In the face of sexual harassment allegations, New York Gov. Andrew Cuomo has always tried to maintain some shred of innocence. He continued this draining posture at the Tuesday press conference where he announced his plans to resign in the wake of state Attorney General Letitia James’ bombshell report, which concluded that Cuomo had, in fact, sexually harassed nearly a dozen current and former state employees. “I never would intentionally disrespect a woman,” he told reporters as if the word “intentionally” might nullify those that came after it.
Anyway, that’s enough out of Cuomo. Here’s what some of the women who came forward to accuse him have to say about the news.
Alyssa McGrath and Virginia Limmiatis, via ABC News:
Mariann Wang, an attorney representing two women—Alyssa McGrath and Virginia Limmiatis—who accused Cuomo of inappropriate behavior, said in a statement that her clients ‘feel both vindicated and relieved that Cuomo will no longer be in a position of power over anyone.’
James’ report states that Cuomo made inappropriate comments and engaged in harassing conduct toward McGrath, who was Cuomo’s executive assistant. Limmiatis met Cuomo at an event she attended on behalf of her employer in 2017 and accused him of inappropriate touching, according to the report.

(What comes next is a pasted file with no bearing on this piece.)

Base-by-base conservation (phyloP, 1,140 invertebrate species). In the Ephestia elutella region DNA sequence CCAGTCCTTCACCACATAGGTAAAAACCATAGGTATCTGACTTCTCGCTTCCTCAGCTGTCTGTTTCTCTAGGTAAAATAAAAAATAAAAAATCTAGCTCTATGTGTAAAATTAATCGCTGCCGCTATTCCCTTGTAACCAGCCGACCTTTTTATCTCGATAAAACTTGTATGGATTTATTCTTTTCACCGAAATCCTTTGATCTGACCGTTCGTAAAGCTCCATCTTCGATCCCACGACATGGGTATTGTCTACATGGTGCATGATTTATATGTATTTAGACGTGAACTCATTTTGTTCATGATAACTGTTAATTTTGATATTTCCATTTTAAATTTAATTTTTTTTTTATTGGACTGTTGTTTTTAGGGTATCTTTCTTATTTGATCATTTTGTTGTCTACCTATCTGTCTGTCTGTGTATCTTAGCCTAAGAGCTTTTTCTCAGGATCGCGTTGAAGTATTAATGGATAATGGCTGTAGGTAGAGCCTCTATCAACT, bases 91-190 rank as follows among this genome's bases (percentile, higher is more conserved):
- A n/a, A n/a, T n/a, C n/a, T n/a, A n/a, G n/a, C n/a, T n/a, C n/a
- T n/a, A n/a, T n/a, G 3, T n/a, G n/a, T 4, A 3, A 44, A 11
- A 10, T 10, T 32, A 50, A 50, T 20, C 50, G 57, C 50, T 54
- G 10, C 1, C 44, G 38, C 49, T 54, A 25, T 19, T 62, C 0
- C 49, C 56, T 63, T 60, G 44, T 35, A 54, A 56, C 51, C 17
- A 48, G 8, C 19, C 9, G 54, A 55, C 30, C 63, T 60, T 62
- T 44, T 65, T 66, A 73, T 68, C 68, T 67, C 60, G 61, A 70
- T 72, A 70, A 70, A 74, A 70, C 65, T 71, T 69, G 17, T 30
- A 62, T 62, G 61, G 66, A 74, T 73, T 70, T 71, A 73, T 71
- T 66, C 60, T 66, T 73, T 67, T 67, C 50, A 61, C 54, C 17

‘Ms. McGrath and Ms. Limmiatis remain grateful that their voices and experiences were heard and substantiated by the AG’s investigators, and feel solidarity with all women who continue to be abused by men in power,’ Wang added. ‘At least today, one of them has faced some consequences.’
Lindsey Boylan, via The Guardian:
Lindsey Boylan, another former Cuomo aide who spoke out publicly early on and who investigators described as having been subjected to retaliation by Cuomo and his office when she did so, said: ‘From the beginning, I simply asked that the governor stop his abusive behavior.
‘It became abundantly clear he was unable to do that, instead attacking and blaming victims until the end. It is a tragedy that so many stood by and watched these abuses happen. I am thankful for the attorney general, the investigators and all those who have pursued the truth despite intimidation and threats of retaliation.’
Charlotte Bennett, via ABC News:
Debra Katz, an attorney for former Cuomo aide Charlotte Bennett, called the governor’s decision to resign ‘a testament to the growing power of women’s voices since the beginning of the #MeToo movement.’
‘We are humbled by Charlotte’s and the other complainants’ remarkable courage in coming forward,’ Katz added in a statement. ‘They made that extraordinary personal and professional sacrifice because they knew what it was like to have careers derailed and relationships destroyed by a single powerful individual. They knew the pain and indignity of being sexually propositioned and groped. And critically, they wanted to make sure no other women endured the same.’
She concluded Cuomo stepping down ‘is not the end of our reckoning with sexual harassment, but it is an important step in the right direction.’